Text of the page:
Is your doctor guilty of ‘manterrupting?’

On Behalf of | Jan 11, 2019 | Medical Malpractice

We all know people who constantly interrupt. They think they know what we’re about to say, so they finish our sentences for us. As we’re speaking, they’re reminded of something that impacts them, so they hijack our story and tell their own. Often, they’re not even listening to us. They just interrupt and take over the conversation.

This is annoying in social situations. However, when a physician or other medical professional is constantly interrupting patients who are trying to describe symptoms or express concerns, it can be dangerous.

While both men and women can be guilty of interrupting, men tend to do it more frequently. They’re also more likely to interrupt women than other men — so much so that it’s been dubbed “manterrupting.”

When medical professionals (male or female) interrupt patients, they increase the risk of medical error because they’re not fully listening to what their patient is telling them. If they continue to interrupt, a patient may give up trying to communicate their concerns at all. This can lead to serious and potentially fatal outcomes. At the very least, the patient doesn’t feel that their needs are being met.

When physicians have a habit of interrupting their colleagues, whether when discussing a specific case or a general medical topic, they also contribute to errors, compliance issues and lack of innovation. People often stop sharing their ideas if they believe they won’t be listened to or valued.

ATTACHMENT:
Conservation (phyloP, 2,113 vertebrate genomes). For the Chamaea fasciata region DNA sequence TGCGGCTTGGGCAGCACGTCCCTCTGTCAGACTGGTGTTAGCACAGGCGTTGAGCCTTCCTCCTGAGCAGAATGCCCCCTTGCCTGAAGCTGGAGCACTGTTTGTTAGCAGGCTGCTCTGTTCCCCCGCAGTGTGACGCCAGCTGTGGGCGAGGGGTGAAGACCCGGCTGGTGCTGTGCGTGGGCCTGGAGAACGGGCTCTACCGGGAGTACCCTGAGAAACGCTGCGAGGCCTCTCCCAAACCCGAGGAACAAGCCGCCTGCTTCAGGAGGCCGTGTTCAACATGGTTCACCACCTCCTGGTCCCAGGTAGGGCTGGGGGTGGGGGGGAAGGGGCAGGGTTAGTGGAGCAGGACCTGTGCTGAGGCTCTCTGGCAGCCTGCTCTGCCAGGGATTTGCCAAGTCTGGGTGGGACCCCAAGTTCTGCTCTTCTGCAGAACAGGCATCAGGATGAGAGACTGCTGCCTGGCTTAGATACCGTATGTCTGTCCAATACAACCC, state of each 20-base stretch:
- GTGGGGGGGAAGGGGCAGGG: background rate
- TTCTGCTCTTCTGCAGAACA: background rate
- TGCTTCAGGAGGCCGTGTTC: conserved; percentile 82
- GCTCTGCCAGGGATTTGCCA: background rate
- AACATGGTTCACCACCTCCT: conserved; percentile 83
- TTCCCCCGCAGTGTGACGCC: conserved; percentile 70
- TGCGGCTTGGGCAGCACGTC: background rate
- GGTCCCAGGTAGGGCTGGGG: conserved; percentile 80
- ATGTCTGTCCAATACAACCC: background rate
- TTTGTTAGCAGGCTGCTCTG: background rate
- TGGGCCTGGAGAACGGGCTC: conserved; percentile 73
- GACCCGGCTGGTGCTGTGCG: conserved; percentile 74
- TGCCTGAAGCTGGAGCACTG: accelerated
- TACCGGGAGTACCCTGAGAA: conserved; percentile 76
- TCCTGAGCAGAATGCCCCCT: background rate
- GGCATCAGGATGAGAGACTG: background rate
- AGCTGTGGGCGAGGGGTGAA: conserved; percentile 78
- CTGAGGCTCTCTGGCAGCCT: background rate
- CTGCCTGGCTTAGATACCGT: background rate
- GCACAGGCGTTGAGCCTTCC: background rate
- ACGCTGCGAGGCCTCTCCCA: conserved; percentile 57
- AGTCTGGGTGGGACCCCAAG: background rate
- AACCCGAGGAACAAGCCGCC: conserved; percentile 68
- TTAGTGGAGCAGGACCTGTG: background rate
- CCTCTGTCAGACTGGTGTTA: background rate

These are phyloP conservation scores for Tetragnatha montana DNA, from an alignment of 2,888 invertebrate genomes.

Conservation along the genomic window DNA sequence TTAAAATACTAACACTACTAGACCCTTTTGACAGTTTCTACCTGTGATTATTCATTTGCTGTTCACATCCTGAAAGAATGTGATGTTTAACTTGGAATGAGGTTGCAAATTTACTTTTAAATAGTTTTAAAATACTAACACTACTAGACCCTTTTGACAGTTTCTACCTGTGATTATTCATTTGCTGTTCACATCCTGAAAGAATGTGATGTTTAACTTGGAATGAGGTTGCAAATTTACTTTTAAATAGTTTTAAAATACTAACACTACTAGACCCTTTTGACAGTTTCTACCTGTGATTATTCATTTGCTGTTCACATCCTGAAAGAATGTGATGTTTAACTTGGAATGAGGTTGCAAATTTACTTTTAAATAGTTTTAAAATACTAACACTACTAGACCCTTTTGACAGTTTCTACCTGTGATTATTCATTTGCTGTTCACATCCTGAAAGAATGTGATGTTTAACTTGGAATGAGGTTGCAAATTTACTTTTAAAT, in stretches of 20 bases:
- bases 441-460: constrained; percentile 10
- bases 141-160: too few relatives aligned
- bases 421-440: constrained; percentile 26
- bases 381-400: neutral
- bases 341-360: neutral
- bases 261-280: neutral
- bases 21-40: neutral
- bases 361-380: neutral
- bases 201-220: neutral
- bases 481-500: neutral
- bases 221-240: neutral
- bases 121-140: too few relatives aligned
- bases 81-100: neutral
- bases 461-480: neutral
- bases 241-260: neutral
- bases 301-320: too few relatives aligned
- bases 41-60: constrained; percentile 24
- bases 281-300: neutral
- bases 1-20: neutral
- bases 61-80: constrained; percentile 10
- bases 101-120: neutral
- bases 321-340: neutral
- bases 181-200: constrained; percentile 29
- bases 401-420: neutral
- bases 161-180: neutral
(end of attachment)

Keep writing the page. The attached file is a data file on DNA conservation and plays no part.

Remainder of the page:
When people in authority in medical settings are constantly interrupting their colleagues and those who work for them, they increase stress levels, staff burnout and turnover rates. All of this can impact the quality of patient care.

If you’re a patient, it’s crucial to make sure that the doctors and others caring for you hear you. If you believe you’re not being heard, you can and should seek out a different doctor or at least find someone in the hospital or other facility where you’re being cared for who will listen to you.

If you or a loved one has been harmed by a medical error or substandard care, find out what your legal options are. Medical professionals can and should be held responsible for their mistakes and negligence when patients suffer harm.

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